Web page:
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The Empire

Councilman's police "detainment" could give push to stop-and-frisk challenges

Video of Foy being tackled by police can be seen below.

Colby Hamilton / WNYC

The day after being handcuffed and detained by the New York City Police Department, City Councilman Jumaane Williams and an aide to Public Advocate Bill de Blasio, Kirsten Foy, held a packed press conference outside of City Hall earlier today. Backed by at least a dozen elected officials, Williams stated bluntly race was what led to the incident—not an attack on a police officer, which the councilman called a lie.

“We do have to acknowledge that if I did not look the way I look—young, black, with [dread]locks and earrings, with another young black male—if we were elected officials of a different persuasion, we are sure things would have been handled differently,” Williams said.

Williams said the police commissioner assured him there would be an investigation of the incident. That didn’t stop speaker after speaker from drawing the connection between the incident yesterday and the police department’s stop-and-frisk policy.

“The commissioner will say that he does not want people to take the actions of a few bad police officers and take that to mean that all police officers are bad,” Williams said. “We would ask the same: do not take the actions of a few black and Latino young men to mean all black and Latino young men are bad.”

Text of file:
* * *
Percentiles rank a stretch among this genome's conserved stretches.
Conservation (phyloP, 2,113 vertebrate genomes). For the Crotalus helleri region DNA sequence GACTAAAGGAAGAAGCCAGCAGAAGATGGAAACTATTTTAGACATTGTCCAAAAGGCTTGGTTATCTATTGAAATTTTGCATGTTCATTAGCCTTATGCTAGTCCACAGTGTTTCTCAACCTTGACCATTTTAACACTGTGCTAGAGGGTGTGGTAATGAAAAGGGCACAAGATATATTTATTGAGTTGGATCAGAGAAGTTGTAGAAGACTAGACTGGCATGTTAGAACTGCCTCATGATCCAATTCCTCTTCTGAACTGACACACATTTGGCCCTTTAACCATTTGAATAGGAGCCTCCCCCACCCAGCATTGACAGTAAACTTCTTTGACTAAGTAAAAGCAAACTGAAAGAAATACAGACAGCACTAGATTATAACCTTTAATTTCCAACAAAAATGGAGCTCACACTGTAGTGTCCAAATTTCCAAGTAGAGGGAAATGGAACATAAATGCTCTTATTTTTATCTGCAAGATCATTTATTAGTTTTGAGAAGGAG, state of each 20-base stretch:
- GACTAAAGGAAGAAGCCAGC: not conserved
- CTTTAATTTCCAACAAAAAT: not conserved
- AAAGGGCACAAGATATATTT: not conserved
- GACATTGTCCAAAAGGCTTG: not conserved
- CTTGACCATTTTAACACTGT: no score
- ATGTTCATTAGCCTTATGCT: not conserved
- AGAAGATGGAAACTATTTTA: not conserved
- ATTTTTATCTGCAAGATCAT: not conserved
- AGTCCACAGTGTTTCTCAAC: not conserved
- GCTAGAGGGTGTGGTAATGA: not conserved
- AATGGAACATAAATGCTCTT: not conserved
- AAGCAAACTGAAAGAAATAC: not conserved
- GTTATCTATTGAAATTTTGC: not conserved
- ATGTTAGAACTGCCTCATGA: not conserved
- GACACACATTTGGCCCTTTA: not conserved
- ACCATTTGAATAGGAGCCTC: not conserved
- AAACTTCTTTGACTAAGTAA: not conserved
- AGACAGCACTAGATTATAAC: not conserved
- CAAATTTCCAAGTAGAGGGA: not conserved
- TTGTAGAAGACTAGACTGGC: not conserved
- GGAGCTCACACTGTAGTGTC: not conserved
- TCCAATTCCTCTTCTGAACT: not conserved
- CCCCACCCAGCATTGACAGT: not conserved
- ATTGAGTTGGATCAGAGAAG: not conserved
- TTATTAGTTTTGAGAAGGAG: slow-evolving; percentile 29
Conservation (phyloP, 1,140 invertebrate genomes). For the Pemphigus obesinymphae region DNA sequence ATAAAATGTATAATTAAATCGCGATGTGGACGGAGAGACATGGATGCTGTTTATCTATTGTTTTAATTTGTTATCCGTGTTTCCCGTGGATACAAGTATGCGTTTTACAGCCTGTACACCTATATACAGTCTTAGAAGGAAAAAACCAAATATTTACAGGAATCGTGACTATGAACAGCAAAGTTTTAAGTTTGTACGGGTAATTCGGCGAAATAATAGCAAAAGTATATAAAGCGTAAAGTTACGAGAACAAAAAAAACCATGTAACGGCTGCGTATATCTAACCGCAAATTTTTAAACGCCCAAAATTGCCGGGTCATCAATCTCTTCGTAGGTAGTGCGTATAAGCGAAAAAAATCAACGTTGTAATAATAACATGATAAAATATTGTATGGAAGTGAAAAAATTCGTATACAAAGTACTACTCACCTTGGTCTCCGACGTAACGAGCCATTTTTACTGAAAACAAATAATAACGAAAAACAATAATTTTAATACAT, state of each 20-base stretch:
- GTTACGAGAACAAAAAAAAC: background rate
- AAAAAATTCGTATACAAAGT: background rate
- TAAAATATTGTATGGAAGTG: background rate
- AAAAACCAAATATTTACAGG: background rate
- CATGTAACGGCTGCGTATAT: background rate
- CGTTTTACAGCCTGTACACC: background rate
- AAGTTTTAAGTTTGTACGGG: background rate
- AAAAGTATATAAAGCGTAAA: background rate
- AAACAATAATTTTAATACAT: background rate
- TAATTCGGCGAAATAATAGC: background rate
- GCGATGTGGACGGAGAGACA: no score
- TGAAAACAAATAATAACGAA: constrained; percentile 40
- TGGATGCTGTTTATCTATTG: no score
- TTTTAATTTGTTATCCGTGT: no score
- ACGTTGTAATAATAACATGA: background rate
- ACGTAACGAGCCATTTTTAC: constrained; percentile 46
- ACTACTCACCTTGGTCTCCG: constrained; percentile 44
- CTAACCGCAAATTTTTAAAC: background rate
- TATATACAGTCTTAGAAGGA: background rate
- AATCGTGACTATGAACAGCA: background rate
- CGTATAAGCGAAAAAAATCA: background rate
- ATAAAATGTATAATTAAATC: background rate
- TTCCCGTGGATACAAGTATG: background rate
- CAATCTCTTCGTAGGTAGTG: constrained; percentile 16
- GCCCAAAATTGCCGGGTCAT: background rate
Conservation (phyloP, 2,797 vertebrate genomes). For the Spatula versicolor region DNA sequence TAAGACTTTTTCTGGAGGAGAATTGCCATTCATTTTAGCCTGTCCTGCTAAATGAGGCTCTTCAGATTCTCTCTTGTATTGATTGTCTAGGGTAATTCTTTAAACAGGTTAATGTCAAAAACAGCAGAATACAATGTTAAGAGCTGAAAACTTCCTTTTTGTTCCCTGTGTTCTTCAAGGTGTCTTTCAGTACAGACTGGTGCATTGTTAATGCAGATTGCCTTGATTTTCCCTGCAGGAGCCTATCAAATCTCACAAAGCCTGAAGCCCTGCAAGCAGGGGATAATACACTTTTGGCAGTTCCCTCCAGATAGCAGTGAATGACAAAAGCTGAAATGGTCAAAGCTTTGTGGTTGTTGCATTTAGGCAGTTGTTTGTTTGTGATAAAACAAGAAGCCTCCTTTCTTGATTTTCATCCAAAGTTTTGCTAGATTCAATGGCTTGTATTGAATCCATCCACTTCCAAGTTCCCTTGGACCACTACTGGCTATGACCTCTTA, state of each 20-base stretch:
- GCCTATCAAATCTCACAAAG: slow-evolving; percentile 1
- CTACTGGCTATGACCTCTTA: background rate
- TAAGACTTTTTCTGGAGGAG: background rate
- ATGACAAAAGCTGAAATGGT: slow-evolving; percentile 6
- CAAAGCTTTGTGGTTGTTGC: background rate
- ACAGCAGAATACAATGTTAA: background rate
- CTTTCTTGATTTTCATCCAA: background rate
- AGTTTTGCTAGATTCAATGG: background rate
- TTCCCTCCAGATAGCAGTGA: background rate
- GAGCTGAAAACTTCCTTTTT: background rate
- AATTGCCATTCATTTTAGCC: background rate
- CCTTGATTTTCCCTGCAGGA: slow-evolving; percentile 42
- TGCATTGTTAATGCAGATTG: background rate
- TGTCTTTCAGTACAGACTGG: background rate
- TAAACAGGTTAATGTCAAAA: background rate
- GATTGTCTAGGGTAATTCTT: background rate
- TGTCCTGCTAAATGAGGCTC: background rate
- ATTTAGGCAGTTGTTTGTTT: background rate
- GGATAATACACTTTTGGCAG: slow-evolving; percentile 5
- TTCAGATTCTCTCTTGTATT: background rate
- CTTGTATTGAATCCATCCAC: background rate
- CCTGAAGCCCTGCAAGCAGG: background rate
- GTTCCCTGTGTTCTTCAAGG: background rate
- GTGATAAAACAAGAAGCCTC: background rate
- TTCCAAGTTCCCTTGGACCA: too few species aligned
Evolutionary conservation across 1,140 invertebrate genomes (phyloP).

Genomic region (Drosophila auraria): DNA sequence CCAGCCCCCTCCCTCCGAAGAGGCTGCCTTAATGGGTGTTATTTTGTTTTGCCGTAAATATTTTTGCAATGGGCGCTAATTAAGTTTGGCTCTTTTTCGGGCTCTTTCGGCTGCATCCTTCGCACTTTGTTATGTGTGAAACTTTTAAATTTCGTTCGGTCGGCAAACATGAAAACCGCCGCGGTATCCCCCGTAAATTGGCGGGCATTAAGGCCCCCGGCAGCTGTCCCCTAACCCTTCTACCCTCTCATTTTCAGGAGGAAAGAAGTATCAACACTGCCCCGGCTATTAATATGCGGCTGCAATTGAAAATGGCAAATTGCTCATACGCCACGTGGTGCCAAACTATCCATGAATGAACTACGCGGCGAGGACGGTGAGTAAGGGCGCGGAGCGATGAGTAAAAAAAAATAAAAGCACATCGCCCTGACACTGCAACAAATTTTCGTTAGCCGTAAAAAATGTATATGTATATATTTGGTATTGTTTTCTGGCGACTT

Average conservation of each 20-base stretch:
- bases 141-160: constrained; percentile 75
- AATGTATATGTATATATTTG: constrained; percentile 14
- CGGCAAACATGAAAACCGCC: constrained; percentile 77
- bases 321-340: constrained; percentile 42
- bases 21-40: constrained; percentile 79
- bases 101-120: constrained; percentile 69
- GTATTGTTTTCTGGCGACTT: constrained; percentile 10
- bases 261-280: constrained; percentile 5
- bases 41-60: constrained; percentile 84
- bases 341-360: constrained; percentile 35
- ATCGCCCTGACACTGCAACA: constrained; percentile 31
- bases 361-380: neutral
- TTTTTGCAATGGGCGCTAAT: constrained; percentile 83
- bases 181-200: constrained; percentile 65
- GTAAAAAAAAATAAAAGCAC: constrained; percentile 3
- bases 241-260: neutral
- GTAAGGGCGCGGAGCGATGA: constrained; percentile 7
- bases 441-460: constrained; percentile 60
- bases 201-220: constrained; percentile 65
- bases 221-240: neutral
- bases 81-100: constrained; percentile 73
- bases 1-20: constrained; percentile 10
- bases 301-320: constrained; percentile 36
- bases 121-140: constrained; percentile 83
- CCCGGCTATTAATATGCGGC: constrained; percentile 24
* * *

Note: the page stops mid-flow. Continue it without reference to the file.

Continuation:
Foy, a minister and former leader in Reverend Al Sharpton’s National Action Network, urged the focus to be on the larger need to reform police policies like stop-and-frisk. “I’m not here to beat down on the police,” Foy said. “I’m here to make them better.”

The event provided an opportunity for long-time opponents to the stop-and-frisk policy to urge reforms. City Councilwoman Letitia James noted during her remarks that she had asked for hearings to be held inside the council on police policies to no avail. City Council Speaker Christine Quinn also spoke, calling the incident “distressing” but did not voice the same critique of stop-and-frisk heard by the other speakers.

Quinn enjoys a close relationship with Mayor Michael Bloomberg and Police Commissioner Ray Kelly. As one person pointed out after the press conference, challenges to the stop-and-frisk policy from the council would have to pass through a speaker not eager to anger the mayor. With publicity on their side, Williams and others opposed to the policy will likely use the outrage over his detainment as leverage with the speaker.

Here's the video from the incident: